Another of the local boat hire agencies of the time were Broads Holidays who were
based at Great Yarmouth. In 1968 they opened their new Port Of Yarmouth Marina which,
it was hoped, would relieve some of the congestion at the popular Yacht Station where
boats had been mooring two or three abreast during high season. As well as running
their own fleet of boats from here they also represented fourteen other yards including
Classic Cruisers at Thorpe, Toby Holidays Ltd and Symonds at St.Olaves, Lady Cruisers
at Burgh Castle, Martham Boatyard and Bells Craft at Stokesby. Pirate Craft of Brundall
were also on their books and some of the craft they offered for hire included the
2/3 berth “Morgans Gold” and the 4 berth “Captain Morgan” and “Morgans Treasure”,
whilst Whispering Reeds yard at Hickling offered the 2 berth “Snow Goose” and “Wild
Goose” at a cost of £26 to £53 per week.
Changes were still going on around Broadland, in 1967 Winboats opened their new “Port
Of Wroxham” and the old Breydon swing bridge, originally opened in 1903 and closed
in 1953, was demolished. In 1968 a new road bridge replaced the old rail bridge at
Potter Heigham and the new road bridge at Wayford was completed. Many of the family
run village shops now displayed the “Mace Stores” name. Some of the attractions available
to visitors to Broadland in the late 1960s included the miniature railway at Barton
House in Wroxham, and Hoveton Great Broad nature trail. Slightly further afield was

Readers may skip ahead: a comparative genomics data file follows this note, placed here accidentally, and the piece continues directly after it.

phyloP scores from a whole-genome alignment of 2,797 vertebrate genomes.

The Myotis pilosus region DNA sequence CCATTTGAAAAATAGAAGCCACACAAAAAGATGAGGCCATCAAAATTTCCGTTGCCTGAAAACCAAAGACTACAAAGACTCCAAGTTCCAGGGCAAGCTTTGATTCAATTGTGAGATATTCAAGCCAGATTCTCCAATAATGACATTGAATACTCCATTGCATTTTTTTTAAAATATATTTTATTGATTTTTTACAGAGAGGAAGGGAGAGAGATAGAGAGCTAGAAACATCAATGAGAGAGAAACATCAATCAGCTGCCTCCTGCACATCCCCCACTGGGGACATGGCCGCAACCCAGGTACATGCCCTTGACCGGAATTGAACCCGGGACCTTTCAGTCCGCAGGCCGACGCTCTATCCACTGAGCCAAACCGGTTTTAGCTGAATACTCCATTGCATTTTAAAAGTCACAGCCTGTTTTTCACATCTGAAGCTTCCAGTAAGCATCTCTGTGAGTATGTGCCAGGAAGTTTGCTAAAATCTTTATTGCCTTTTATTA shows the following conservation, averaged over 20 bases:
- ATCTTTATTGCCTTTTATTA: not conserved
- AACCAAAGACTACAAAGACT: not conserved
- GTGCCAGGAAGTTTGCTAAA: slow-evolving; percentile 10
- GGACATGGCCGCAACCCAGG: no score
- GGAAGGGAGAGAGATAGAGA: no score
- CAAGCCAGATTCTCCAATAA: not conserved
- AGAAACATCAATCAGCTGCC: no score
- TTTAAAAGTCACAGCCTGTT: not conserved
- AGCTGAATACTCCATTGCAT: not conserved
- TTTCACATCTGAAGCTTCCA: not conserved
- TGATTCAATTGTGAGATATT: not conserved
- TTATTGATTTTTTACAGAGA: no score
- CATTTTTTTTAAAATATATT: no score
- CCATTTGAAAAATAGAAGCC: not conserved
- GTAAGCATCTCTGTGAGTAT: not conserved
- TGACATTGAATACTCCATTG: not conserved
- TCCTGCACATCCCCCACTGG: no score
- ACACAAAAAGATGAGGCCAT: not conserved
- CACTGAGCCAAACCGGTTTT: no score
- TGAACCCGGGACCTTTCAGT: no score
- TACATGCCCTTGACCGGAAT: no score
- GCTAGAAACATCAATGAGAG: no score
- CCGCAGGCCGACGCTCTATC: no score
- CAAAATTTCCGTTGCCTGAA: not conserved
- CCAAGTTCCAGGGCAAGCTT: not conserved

the Norfolk Wildlife Park at Great Witchingham where you could see “Pooh” the Malayan
Sunbear and a collection of coypus.
Coypus had become a major problem on the Norfolk and Suffolk Broads, spreading throughout
the area since World War 2 having initially escaped from fur farms in the region.
By the 1960s they had colonised most of Broadland as it provided them with the perfect
habitat. Major damage had been done to banks and vegetation as they had voracious
appetites and the size of their burrows caused large areas of the riverbank to collapse.
During the summer months they fed on Reed Grass and Lesser Reed Mace but, during
the winter, their attentions turned to farmed crops, most noticeably sugar beet.
Although the cold winter of 1963 had eliminated quite a few of them there was still
a significant number causing problems. By the late 1960s an eradication programme
had been introduced but it was a battle that was to last well into the 1980s before
the last Coypu was caught.
At this time some of the boatyards were deciding to move out of the hire market and
began to sell off their fleets. Jenners had grouped together with the neighbouring
A.G.Wards yard at Thorpe in the late 1950s, purchasing the Town House Guest House
and effectively having one large yard with all boats flying under the Jenners flag.
During the mid 1960s they also began acquiring boats and purchasing other fleets
from yards including Hearts Cruisers, Dawncraft, Pegg Marine, Wards, Wilsons and
Windboats. In 1967, Landamores at Wroxham decided to sell off their fleet of Vestella
and Vesta motor cruisers which were also purchased by Jenners. It seems that Jenners
overstretched themselves and in 1968 the fleet was taken over by The Caister Group
who already owned the largest fleet on the Broads after the purchase of several high